Today's story starts off as a frustrating one about how broad, sweeping coronavirus restrictions are harming long-term health care patients and their families through forced separation.
However, the story ends with good news about how two people can move the healthcare system to change policies by refusing to take no for an answer.
Natalie and Jesse Huffman are anxiously expecting their second baby. It should be an exciting time for any family, but for the Huffmans it’s a scary one too. Natalie’s pregnancy is complicated, and she is required to be on hospital bed rest for the last four weeks of her pregnancy. Her pregnancy is so high risk, her doctors don’t want her to leave her hospital room.
But, Rockyview Hospital in Calgary does not allow hospital visitors under the age of 14 because of COVID-19 regulations. This policy means Natalie would be separated from her 2-year-old daughter for 28 days while she remains on bedrest.
Mom and daughter had never been apart for more than 24 hours before this and the additional anxiety and stress of not seeing her little girl isn’t healthy for Natalie’s already risky pregnancy. Natalie knows because she is a nurse, too.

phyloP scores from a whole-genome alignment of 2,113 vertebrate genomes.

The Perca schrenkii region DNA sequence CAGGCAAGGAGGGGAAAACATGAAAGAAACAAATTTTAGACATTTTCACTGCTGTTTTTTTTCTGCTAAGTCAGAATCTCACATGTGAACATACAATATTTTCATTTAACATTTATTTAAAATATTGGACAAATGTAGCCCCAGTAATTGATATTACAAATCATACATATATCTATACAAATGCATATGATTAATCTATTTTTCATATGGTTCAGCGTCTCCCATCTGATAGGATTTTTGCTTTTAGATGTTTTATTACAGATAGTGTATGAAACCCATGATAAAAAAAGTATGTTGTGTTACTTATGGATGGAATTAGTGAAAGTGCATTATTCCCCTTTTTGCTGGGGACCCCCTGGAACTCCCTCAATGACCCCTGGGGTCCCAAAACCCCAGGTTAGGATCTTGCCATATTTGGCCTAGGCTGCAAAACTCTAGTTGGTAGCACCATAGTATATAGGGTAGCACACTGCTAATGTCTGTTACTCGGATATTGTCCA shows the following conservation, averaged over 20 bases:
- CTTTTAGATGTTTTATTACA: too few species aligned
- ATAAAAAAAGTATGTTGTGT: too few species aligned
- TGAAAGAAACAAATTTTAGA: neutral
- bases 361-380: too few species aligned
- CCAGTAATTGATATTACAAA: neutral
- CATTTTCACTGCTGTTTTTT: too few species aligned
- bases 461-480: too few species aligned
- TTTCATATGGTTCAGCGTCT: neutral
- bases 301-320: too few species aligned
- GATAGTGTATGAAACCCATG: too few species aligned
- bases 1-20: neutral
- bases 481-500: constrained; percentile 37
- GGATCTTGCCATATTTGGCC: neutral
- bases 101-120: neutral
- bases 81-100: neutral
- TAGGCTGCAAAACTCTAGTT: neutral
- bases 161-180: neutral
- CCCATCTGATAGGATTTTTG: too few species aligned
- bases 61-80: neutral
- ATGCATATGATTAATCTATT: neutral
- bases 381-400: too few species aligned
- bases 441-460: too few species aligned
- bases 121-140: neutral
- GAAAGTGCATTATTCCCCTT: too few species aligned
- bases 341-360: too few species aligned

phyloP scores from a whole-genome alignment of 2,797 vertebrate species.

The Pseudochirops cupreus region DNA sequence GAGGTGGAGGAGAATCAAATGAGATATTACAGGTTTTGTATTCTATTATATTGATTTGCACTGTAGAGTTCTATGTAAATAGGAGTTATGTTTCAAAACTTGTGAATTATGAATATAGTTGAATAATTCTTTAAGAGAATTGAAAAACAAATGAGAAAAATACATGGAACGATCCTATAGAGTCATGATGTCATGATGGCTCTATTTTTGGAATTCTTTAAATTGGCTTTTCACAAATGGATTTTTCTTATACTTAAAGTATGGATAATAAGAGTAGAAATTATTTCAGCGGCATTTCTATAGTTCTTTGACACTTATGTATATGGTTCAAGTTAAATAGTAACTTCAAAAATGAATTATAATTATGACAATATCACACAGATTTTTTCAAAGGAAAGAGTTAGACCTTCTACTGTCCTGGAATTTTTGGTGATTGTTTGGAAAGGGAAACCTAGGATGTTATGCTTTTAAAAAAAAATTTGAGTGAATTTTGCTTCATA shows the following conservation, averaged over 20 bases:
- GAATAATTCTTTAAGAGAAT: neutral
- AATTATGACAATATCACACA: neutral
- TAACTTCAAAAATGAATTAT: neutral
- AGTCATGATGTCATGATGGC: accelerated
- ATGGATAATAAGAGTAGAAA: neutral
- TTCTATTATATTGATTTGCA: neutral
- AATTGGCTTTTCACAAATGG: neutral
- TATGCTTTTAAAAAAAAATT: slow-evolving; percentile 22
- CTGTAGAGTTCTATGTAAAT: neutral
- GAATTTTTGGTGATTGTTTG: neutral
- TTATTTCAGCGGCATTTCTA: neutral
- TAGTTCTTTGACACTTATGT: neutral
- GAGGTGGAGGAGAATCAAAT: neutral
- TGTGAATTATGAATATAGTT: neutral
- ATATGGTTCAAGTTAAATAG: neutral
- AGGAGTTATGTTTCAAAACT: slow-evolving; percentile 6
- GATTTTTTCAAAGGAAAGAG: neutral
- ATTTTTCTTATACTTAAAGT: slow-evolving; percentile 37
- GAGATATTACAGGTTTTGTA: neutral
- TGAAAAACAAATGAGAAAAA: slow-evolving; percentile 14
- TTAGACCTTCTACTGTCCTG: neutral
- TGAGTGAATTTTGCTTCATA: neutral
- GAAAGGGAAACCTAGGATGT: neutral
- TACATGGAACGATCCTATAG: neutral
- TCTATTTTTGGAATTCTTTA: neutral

Natalie used her nursing knowledge about how hospitals work to fix this problem.
The Huffmans started suggesting ways to see their little one in the hospital — ways that would isolate the family from the hospital staff and other patients. They wanted to use meditation rooms they knew are going unused.
The hospital said no.
Instead, hospital administration suggested Natalie visit her toddler near the road, off hospital property —something Natalie and Jesse thought was unsafe for both mom and child.
The Huffmans reached out to me to tell their story, and I interviewed them via Skype in their hospital room.
After that interview, I reached out to the Health Ministry for comment about the situation, and Natalie continued to pressure the staff to see her baby.
And it worked! The Huffmans were able to visit their little one in the very meditation room the hospital told them would be impossible to use just days before.
Natalie hopes that by sharing her story, other moms in her position will see that they can change things too through persistence and advocating for themselves.